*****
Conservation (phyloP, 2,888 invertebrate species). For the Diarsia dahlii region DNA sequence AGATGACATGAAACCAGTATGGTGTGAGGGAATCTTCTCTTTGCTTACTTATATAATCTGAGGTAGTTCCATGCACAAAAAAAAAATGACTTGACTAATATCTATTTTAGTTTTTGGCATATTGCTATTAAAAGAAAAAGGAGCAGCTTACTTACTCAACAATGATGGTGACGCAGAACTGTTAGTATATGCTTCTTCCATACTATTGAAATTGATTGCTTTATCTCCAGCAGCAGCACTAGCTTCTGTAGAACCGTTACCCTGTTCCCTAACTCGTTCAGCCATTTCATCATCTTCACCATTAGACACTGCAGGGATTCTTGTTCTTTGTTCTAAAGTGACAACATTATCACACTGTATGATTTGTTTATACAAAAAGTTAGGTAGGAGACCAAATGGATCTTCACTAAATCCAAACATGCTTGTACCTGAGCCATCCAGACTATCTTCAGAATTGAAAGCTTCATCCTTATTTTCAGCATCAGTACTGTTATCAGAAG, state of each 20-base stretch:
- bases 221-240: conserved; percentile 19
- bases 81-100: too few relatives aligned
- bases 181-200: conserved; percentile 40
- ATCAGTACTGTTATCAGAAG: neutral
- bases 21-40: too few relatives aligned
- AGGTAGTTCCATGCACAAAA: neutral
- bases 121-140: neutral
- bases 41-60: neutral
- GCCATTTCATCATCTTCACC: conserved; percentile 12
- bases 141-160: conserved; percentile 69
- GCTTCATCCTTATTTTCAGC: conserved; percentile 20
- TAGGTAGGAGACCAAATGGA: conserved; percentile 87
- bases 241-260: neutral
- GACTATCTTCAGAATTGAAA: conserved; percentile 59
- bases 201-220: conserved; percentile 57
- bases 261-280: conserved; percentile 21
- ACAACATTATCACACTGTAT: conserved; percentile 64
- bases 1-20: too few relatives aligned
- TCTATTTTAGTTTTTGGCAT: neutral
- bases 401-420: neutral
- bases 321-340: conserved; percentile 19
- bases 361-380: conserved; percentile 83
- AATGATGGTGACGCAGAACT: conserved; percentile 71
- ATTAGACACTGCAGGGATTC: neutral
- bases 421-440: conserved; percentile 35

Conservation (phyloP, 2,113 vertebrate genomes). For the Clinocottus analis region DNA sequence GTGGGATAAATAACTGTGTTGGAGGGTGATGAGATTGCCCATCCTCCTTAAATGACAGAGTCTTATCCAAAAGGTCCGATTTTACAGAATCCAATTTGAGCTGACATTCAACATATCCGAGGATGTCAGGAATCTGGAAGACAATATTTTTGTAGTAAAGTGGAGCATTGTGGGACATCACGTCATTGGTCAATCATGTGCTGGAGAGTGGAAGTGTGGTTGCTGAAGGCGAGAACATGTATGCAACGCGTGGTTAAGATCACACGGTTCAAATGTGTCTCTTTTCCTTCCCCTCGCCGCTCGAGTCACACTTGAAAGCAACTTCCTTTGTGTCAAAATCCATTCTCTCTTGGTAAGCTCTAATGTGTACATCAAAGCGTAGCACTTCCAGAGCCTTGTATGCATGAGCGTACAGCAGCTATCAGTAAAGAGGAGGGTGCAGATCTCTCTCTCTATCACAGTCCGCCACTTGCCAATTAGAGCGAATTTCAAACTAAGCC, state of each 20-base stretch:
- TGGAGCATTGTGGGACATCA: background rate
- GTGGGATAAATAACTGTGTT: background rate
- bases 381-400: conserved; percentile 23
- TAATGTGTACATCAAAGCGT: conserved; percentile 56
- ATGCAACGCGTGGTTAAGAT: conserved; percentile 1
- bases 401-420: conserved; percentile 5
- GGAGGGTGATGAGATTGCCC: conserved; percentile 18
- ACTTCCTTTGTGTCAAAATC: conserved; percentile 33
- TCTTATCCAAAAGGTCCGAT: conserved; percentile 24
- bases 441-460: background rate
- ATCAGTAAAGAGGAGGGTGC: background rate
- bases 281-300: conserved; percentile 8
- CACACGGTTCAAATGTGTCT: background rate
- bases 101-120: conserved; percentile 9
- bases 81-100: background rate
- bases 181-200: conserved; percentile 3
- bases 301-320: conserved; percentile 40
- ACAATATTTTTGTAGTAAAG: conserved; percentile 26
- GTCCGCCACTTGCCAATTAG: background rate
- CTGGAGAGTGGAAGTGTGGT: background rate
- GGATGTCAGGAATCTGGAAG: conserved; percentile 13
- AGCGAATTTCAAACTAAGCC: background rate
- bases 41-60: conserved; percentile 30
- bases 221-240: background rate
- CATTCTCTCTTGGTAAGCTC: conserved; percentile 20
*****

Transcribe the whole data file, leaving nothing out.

Conservation (phyloP, 2,888 invertebrate species). For the Diarsia dahlii region DNA sequence AGATGACATGAAACCAGTATGGTGTGAGGGAATCTTCTCTTTGCTTACTTATATAATCTGAGGTAGTTCCATGCACAAAAAAAAAATGACTTGACTAATATCTATTTTAGTTTTTGGCATATTGCTATTAAAAGAAAAAGGAGCAGCTTACTTACTCAACAATGATGGTGACGCAGAACTGTTAGTATATGCTTCTTCCATACTATTGAAATTGATTGCTTTATCTCCAGCAGCAGCACTAGCTTCTGTAGAACCGTTACCCTGTTCCCTAACTCGTTCAGCCATTTCATCATCTTCACCATTAGACACTGCAGGGATTCTTGTTCTTTGTTCTAAAGTGACAACATTATCACACTGTATGATTTGTTTATACAAAAAGTTAGGTAGGAGACCAAATGGATCTTCACTAAATCCAAACATGCTTGTACCTGAGCCATCCAGACTATCTTCAGAATTGAAAGCTTCATCCTTATTTTCAGCATCAGTACTGTTATCAGAAG, state of each 20-base stretch:
- bases 221-240: conserved; percentile 19
- bases 81-100: too few relatives aligned
- bases 181-200: conserved; percentile 40
- ATCAGTACTGTTATCAGAAG: neutral
- bases 21-40: too few relatives aligned
- AGGTAGTTCCATGCACAAAA: neutral
- bases 121-140: neutral
- bases 41-60: neutral
- GCCATTTCATCATCTTCACC: conserved; percentile 12
- bases 141-160: conserved; percentile 69
- GCTTCATCCTTATTTTCAGC: conserved; percentile 20
- TAGGTAGGAGACCAAATGGA: conserved; percentile 87
- bases 241-260: neutral
- GACTATCTTCAGAATTGAAA: conserved; percentile 59
- bases 201-220: conserved; percentile 57
- bases 261-280: conserved; percentile 21
- ACAACATTATCACACTGTAT: conserved; percentile 64
- bases 1-20: too few relatives aligned
- TCTATTTTAGTTTTTGGCAT: neutral
- bases 401-420: neutral
- bases 321-340: conserved; percentile 19
- bases 361-380: conserved; percentile 83
- AATGATGGTGACGCAGAACT: conserved; percentile 71
- ATTAGACACTGCAGGGATTC: neutral
- bases 421-440: conserved; percentile 35

Conservation (phyloP, 2,113 vertebrate genomes). For the Clinocottus analis region DNA sequence GTGGGATAAATAACTGTGTTGGAGGGTGATGAGATTGCCCATCCTCCTTAAATGACAGAGTCTTATCCAAAAGGTCCGATTTTACAGAATCCAATTTGAGCTGACATTCAACATATCCGAGGATGTCAGGAATCTGGAAGACAATATTTTTGTAGTAAAGTGGAGCATTGTGGGACATCACGTCATTGGTCAATCATGTGCTGGAGAGTGGAAGTGTGGTTGCTGAAGGCGAGAACATGTATGCAACGCGTGGTTAAGATCACACGGTTCAAATGTGTCTCTTTTCCTTCCCCTCGCCGCTCGAGTCACACTTGAAAGCAACTTCCTTTGTGTCAAAATCCATTCTCTCTTGGTAAGCTCTAATGTGTACATCAAAGCGTAGCACTTCCAGAGCCTTGTATGCATGAGCGTACAGCAGCTATCAGTAAAGAGGAGGGTGCAGATCTCTCTCTCTATCACAGTCCGCCACTTGCCAATTAGAGCGAATTTCAAACTAAGCC, state of each 20-base stretch:
- TGGAGCATTGTGGGACATCA: background rate
- GTGGGATAAATAACTGTGTT: background rate
- bases 381-400: conserved; percentile 23
- TAATGTGTACATCAAAGCGT: conserved; percentile 56
- ATGCAACGCGTGGTTAAGAT: conserved; percentile 1
- bases 401-420: conserved; percentile 5
- GGAGGGTGATGAGATTGCCC: conserved; percentile 18
- ACTTCCTTTGTGTCAAAATC: conserved; percentile 33
- TCTTATCCAAAAGGTCCGAT: conserved; percentile 24
- bases 441-460: background rate
- ATCAGTAAAGAGGAGGGTGC: background rate
- bases 281-300: conserved; percentile 8
- CACACGGTTCAAATGTGTCT: background rate
- bases 101-120: conserved; percentile 9
- bases 81-100: background rate
- bases 181-200: conserved; percentile 3
- bases 301-320: conserved; percentile 40
- ACAATATTTTTGTAGTAAAG: conserved; percentile 26
- GTCCGCCACTTGCCAATTAG: background rate
- CTGGAGAGTGGAAGTGTGGT: background rate
- GGATGTCAGGAATCTGGAAG: conserved; percentile 13
- AGCGAATTTCAAACTAAGCC: background rate
- bases 41-60: conserved; percentile 30
- bases 221-240: background rate
- CATTCTCTCTTGGTAAGCTC: conserved; percentile 20